Material and labor here, for staging alone could be in the range of 1-1.5K alone.
As explained earlier, Liability Insurance, Workers Comp,. and unemployment adds up.

It is not an outrageous amount but a little high for up in my area.

The second thing is the liner


in the chimney is made of clay and not Ceramic.

The last photo, appears in good shape but would have been nice to see the cap overhang an 1" plus to provide a rain drip.
The Flue should extend above the chimney cap so a bed of sealant can seal the perimeter of the cap and provide expansion. The spark arrestor could then be re-installed.
The type of brick should be sealed for has a history of absorbing an excess amount of water and might damage the brick in a short time.

For the age of that chimney for the fire place, it is not in bad shape.

Tuck-pointing the joints is expensive and time consumming.
Here is a picture of the tool and one in use.
Usually tucks the joints by 1" or more.

Hope this helps.

I have been a mason for some time and doing exterior stone, clay and concrete brick façade work.

That quote is low in my opinion for my area.

A new crown and liners alone would represent 3 to 5 large to me.

When HI’S “factor pricing” into your reports you must understand trade, contract and pricing. Do not second guess.
IMO; If you do not know then say nothing to your client. You will look better saying I will try to help you BY INQUIRING.
Its not your job to second guess a contractor or trades man from an unseen contract you where not there to negotiate…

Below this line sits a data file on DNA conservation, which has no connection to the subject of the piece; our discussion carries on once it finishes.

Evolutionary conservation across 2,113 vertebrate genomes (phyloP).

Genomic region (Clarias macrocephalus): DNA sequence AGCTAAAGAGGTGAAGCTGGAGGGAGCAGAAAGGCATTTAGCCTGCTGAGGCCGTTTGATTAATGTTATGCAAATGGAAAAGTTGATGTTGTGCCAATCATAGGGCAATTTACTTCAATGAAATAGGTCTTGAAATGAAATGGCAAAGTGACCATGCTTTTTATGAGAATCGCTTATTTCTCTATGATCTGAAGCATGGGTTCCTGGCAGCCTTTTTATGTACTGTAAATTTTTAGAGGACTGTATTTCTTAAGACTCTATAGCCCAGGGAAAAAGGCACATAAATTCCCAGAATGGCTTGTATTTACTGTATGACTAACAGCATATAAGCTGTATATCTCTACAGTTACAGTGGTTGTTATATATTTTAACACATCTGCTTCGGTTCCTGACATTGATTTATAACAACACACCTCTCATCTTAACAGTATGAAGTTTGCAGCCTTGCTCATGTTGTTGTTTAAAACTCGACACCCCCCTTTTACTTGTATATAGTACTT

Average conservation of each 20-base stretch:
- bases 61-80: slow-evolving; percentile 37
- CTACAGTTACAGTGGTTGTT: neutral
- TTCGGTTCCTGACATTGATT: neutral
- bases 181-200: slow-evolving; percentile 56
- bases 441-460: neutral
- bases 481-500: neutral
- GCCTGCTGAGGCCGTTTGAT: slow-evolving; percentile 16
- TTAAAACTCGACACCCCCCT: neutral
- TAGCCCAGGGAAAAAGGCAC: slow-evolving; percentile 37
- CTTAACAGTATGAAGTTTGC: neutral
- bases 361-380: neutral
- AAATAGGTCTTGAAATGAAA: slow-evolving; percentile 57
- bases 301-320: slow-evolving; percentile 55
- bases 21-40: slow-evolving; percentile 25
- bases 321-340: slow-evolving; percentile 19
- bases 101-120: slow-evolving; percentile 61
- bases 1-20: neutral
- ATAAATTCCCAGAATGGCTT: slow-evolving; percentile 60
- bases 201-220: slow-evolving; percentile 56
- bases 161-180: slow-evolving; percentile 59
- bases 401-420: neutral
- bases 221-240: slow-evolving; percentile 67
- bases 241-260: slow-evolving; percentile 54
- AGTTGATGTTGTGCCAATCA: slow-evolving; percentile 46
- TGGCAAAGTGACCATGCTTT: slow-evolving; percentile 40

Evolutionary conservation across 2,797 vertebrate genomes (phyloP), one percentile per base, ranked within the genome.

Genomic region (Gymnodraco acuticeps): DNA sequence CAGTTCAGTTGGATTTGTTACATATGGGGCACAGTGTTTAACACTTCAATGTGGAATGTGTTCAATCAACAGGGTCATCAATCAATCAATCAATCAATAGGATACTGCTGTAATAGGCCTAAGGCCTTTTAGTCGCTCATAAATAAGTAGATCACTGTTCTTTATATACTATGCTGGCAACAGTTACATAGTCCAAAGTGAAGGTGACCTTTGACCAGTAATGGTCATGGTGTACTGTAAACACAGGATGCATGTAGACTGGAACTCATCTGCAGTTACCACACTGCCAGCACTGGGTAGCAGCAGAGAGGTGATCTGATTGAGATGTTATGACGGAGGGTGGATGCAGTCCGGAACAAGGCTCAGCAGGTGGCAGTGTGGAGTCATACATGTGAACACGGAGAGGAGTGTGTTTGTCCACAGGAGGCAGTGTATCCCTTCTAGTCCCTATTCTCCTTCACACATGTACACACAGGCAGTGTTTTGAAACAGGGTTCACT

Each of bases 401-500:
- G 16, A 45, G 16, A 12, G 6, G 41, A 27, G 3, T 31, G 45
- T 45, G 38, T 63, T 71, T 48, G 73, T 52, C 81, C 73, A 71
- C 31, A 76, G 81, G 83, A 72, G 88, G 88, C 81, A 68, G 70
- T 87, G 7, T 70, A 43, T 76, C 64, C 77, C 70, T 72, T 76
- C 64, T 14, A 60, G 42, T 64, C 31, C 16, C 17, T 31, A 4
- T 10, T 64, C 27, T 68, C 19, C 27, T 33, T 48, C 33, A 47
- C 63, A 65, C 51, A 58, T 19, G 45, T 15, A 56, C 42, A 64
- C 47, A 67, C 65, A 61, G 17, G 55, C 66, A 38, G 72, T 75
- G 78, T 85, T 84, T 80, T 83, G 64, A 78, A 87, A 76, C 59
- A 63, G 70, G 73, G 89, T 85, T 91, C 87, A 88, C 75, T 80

I have had clients ask me to preform illusionary repairs. They do not know pricing.
I never did that type of work.

When you can not understand the contract and where not there listening to the clients wishes being applied then shhhh!!.

By the foot and trades costs from providers like Carson Dunlop are unreal. They are low balling. Made for agents…

Shadow a tradesmen.

3 is low and 5 large is about correct depending upon many factors. One being the crown. It must be perfect.
I would be higher.
It depends on area. Depends upon the job, The owners wishes. Depends upon the practices. Depends upon the contract and on and on.

As for the chimney photos.
I see no heaving and the chimneys looks plumb “Vertical lines” looks OK.
I see no spalling, efflorescent staining, or any indication that the chimney needs to be rebuilt.

By the way, how much do you think it would cost to build a chimney from the ground up and pray the foundation footers is not effected.
A complete chimney rebuild from the including the shoulders can run 20 large.

It can take re-pointing from the photos I see.
Best of luck.